|*-Vs||*-Vh||*-V̤h||*-V̤||-V + 'rising tone'|
The parallels with Chinese end after the fusion of *-k-s to *-x. In pre-Tangut, vowels developed breathy phonation (*..) before final *-x and *-h (whereas in Chinese, *-x and *-h probably merged into *-h which then conditioned breathy phonation). Velar codas switched places in a chain shift:
*-k > *-x > *-ɣ > (?*-ɰ)
Solution 2: Velar glide-stop cluster
|Stage 1||Stage 2||Stage 3||Stage 4||Stage 5||Stage 6||Tangut|
|*-Vk||*-Vɰk||*-Vɰk||*-Vɰʔ||*-Vɰ||-Vw + 'level tone'|
|*-Vk-s||*-Vɰk-s||*-Vɰx||*-Vɰh||*-V̤ɰh||*-V̤ɰ||-Vw + 'rising tone'|
|*-Vs||*-Vs||*-Vh||*-V̤h||*-V̤||-V + 'rising tone'|
In this solution, Tangut -w is not directly from *-k but is a trace of a velar glide *-ɰ- that developed before *-k. Final velar obstruents shifted to glottals before being deleted.
The variety of northwestern late Middle Chinese underlying the Kan-on stratum of Sino-Japanese probably had clusters with velar glides borrowed as Old Japanese *u: e.g.,
亡 OC *maŋ > NW LMC *mbwaɰŋ 'to die', borrowed as OJ period Kan-on *mbaũ (now [boo])
Tangut could have developed such velar glides under the influence of its neighbor NW LMC.
Solution 3: Late glottal stop affixation
This solution assumes that glottal stop was a source of the Tangut 'rising tone' and that this was added to *-k after it lenited (stage 5; in bold). Subscript tilde indicates creaky phonation.
|Stage 1||Stage 2||Stage 3||Stage 4||Stage 5||Stage 6||Stage 7||Tangut|
|*-Vk||*-Vx||*-Vɣ||*-Vɰ||*-Vɰ||*-Vɰ||*-Vɰ||-Vw + 'level tone'|
|*-Vɰ-ʔ||*-V̰ɰʔ||*-V̰ɰ||-Vw + 'rising tone'|
|*-Vʔ, *-Vʔs, *-Vs||*-Vʔ||*-V̰ʔ||*-V̰||-V + 'rising tone'|
Solution 4: Posttonogenetic flipflop
This is the least likely of the four solutions: After Tangut developed tones, some -w 'level tone' words became -w 'rising tone' words by analogy with tonal alternations arising from pretonogenetic affixation. If zerw R93 2.78 'leopard' arose from a late tonal change, its 'level tone' source zerw R93 1.87 must have disappeared before a tangraph could be devised for it.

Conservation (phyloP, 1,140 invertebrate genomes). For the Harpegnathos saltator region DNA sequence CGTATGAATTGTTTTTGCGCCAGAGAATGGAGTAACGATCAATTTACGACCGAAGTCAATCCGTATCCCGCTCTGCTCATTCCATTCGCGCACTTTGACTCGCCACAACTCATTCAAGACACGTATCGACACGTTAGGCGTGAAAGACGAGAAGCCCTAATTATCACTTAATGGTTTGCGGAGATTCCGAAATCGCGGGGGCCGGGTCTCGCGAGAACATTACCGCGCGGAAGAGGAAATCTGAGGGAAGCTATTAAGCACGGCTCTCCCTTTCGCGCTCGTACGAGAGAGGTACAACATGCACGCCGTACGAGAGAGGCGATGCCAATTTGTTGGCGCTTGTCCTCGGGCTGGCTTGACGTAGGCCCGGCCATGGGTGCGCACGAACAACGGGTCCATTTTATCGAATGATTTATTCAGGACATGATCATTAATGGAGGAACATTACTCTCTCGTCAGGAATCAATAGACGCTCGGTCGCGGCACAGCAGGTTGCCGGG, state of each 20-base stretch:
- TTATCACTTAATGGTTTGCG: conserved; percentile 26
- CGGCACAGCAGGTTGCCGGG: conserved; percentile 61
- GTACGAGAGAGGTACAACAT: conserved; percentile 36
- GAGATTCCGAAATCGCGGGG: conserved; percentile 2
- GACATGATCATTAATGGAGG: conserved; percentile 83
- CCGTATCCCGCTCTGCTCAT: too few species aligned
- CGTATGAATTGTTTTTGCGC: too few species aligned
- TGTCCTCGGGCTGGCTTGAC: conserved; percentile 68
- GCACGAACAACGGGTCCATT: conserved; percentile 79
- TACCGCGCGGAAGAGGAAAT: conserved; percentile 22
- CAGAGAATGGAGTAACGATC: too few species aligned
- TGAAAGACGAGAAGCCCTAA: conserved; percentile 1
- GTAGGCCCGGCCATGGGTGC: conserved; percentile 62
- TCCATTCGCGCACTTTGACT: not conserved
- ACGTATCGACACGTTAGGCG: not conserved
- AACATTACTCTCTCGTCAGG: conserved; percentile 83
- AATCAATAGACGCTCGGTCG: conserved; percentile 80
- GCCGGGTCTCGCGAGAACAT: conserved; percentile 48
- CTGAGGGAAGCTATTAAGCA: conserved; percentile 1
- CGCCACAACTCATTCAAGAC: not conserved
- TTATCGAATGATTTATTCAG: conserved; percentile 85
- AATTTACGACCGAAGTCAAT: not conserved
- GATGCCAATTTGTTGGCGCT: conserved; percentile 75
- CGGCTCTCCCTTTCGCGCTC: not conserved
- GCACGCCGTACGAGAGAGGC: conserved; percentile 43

*Precious Rhymes of the Tangraphic Sea lists a few 'entering tone' tangraphs which may have represented 'dead' syllables.
**Matisoff (2003: 657) reconstructed the Proto-Tibeto-Burman root for 'leopard' as *zik. However, rGyalrong forms imply Proto-rGyalrong root(s) with a voiceless initial:
Japhug kɯ-rtsɤɣ < PGR ?*tsek
Somang kə-ɕtɕík < PGR ?*tɕek
Zbu qə-sɐ̂ < PGR ?*s- (This may not be cognate with the other two words, since I would expect an affricate initial and -ôx or -ə̂x.)
Ronghong Qiang has sə which superficially resembles the Zbu form. (Huang and LaPolla [2003: 334] derived this from a Proto-Tibeto-Burman *sik.)
It's no longer clear to me whether Tangut z- in 'leopard' is from a lenited *(t)s- or an original *z-, though on the basis of the extremely limited evidence presented here, it seems that Proto-Qiangic (and its descendant Tangut) had a voiceless initial root.
08.4.2.15:15: RHOTIC LENITION?
On this blog, I've proposed that Tangut voiced initials corresponding to non-Tangut voiceless initials arose through intervocalic lenition:
|head||*Cu-ku||ɣu R4 1.4||Japhug rGyalrong tɯ-ku|
|pillow||*Cɯ-ke/oN||ɣiẽ R42 1.42, ɣuõ R58 1.56||Jph tɤ-mkɯm|
|leopard||*rʌ-tsi/ek-H||zerw R93 2.78||Jph kɯ-rtsɤɣ|
|one||*kʌ-tik||lew R44 1.43||Tib. transcription kli; Written Tibetan gcig < *k-tik, Written Burmese tac < *tik|
|be able to||*sɯ-pi-H||wị R70 2.60||Jph kɯ-spa|